Thursday, October 27, 2011

Let's Bury Reformation Sunday

Observing Reformation Sunday as a special day in the church year is spiritually dangerous. It probably always has been. It used to be, although seldom is today, an opportunity to remonstrate Roman Catholicism for all its many failings, then congratulate ourselves for being of the line and lineage of that holy and blessed man, Martin Luther. More recently, it seems to be an opportunity to romantically re-enact past glories, much like a renaissance fair and other festive finery. It is an exercise in nostalgia. And a chance to wear red, though this too is confusing, for red is the liturgical color for the Holy Spirit, and it's hard to fathom how locking the Reformation in as the other day other than Pentecost to celebrate the Spirit is wise and good.

Reformation Sunday need not be an exercise in nostalgia, but its particular focus on just one moment in the long history of Christianity makes it suspect. If we celebrated an entire year, fifty-two Sundays, with each Sunday celebrating a development in the history of the Christian faith, with the Reformation situated within that larger context, it might work. As it stands, Reformation Sunday is the only Sunday of the entire church year that commemorates a moment in the history of Christianity rather than a moment in the narrative of Scripture itself. It is elevated and idealized precisely because it is so unique. This needs to stop.

I'm reminded of the three months I spent in Germany some years ago on a stipend from the Evangelische Kirche im Deutschland. I had gone to study German and interview pastors and professors, asking this question, "What is your impression of the impact of the Reformation on the practice of the German church today?" The most frequent response I received went something like this, "I'm not sure we really think about this anymore. So much has happened since then. I am more influenced by Schleiermacher, or Barth, or the pietist movement, or..." 

Somehow in the North American Lutheran church context we have elevated this Reformation Sunday thing above all reason. My organist, Bob Mueller, recently pointed out to me that, where Johann Sebastian Bach wrote dozens of pieces for Pentecost and other festival days, he only ever got around to writing one piece of music for Reformation Sunday. Yes, it was observed during his time. But Bach, one of our great Lutheran theologians (and the fifth evangelist) did not think it warranted much attention. Neither should we.

In fact, I think Reformation Sunday warrants none of our attention at all, and should be removed from the church liturgical calendar, especially in this moment when we are so at risk of ghettoizing ourselves as Lutherans and falling back on past glories. After all, our slogan is not "designate one Sunday every year as Reformation Sunday," but rather ecclesia semper reformanda est. But Luther didn't say that. The Dutch did. 

[First published on October 26th, 2011]


  1. Bach wrote a few cantatas for Reformation Sunday:

    The third is for the 3rd Sunday in Lent, but clearly has the Reformation in mind.

    The reason red is the color for Reformation is because it is a festival of the Holy Spirit. Martin Luther is the angel of Rev. 14, having the everlasting Gospel to preach to those who dwell on the earth, as Bugenhagen first preached at Luther's Beerdigung.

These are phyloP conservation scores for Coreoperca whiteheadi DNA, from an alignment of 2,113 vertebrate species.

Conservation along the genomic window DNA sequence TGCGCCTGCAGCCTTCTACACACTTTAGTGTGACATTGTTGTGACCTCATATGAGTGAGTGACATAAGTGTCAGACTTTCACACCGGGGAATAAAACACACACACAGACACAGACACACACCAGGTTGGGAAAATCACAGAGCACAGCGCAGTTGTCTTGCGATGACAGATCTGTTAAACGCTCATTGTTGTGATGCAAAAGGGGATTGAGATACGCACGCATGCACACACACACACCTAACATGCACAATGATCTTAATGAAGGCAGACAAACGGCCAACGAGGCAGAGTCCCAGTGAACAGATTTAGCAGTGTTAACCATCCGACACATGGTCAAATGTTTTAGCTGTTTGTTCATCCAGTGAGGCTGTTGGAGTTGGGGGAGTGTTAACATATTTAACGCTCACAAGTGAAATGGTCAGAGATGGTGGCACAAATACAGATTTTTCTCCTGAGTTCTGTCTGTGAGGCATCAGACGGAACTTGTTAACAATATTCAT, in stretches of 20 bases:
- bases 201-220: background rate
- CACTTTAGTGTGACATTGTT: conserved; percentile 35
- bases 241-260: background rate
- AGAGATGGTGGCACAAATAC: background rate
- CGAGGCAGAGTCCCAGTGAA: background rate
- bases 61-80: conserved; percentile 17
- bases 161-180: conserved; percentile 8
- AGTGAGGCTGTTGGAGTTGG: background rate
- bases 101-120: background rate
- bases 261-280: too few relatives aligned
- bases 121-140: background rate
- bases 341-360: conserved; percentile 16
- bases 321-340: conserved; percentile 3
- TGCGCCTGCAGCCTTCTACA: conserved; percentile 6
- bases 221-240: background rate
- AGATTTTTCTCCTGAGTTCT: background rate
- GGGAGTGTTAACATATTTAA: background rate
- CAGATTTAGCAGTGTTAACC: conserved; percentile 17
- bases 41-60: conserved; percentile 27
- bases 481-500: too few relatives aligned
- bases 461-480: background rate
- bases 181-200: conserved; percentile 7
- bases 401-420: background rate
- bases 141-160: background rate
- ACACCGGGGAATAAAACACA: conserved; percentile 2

The celebration of the Reformation (which I would rather have on June 25) is extremely salutary. It is an entire festival dedicated to the doctrine of justification, the article on which the Church stands or falls, and stands as a constant exhortation that we fight for this doctrine with all our hearts and, by the Spirit's power, lay down our lives in service for it to join the martyrs if necessary.

    I don't understand what Germany's rejection of the Gospel/Reformation has to do with anything. Didn't Luther prophesy this very thing? Maybe this was why all the Lutherans of Concordia in the 16th Century commonly referred to him as "our prophet."

    While we confess the continuation of the Church even during the Babylonian Captivity, we can also, and should also sing that hymn which was taken out of our hymnals:

    1 O God, our Lord,
    Your holy word
    Was long a hidden treasure
    Till to its place
    It was by grace
    Restored in fullest measure.
    For this today
    Our thanks we say
    And gladly glorify You.
    Your mercy show
    And grace bestow
    On all who still deny You.

    2 Salvation true
    By faith in You,
    That is Your Gospel's preaching,
    The heart and core
    Of Bible lore
    In all its sacred teaching.
    In Christ we must
    Put all our trust,
    Not in our deeds or labor;
    With conscience pure
    And heart secure
    Love You, Lord, and our neighbor.

    3 Lord, You alone
    This work have done
    By Your free grace and favor.
    All who believe
    Will grace receive
    Through Jesus Christ, our Savior.
    And though the foe
    Would overthrow
    Your Word with grim endeavor,
    What plan he tries,
    It always dies;
    Your Word will stand forever.

    4 You are my Lord,
    And by Your Word
    Death holds no dreadful terrors;
    Your precious blood,
    My highest good,
    Has blotted out my errors.
    My thanks to You!
    Your Word is true,
    You keep Your promise ever.
    While here I live,
    Your grace You give
    And heaven's bliss forever.

    Also, Reformation Day celebrates a Biblical saint, Martin Luther (Rev. 14), who, although not a martyr, yet his teaching vindicates every martyr who shed his blood for Christ and his Church.

  2. Those are some pretty extensive and convincing counter-arguments, although they tend to elevate Martin Luther and his place in Revelation above what I would grant. Thanks for the response.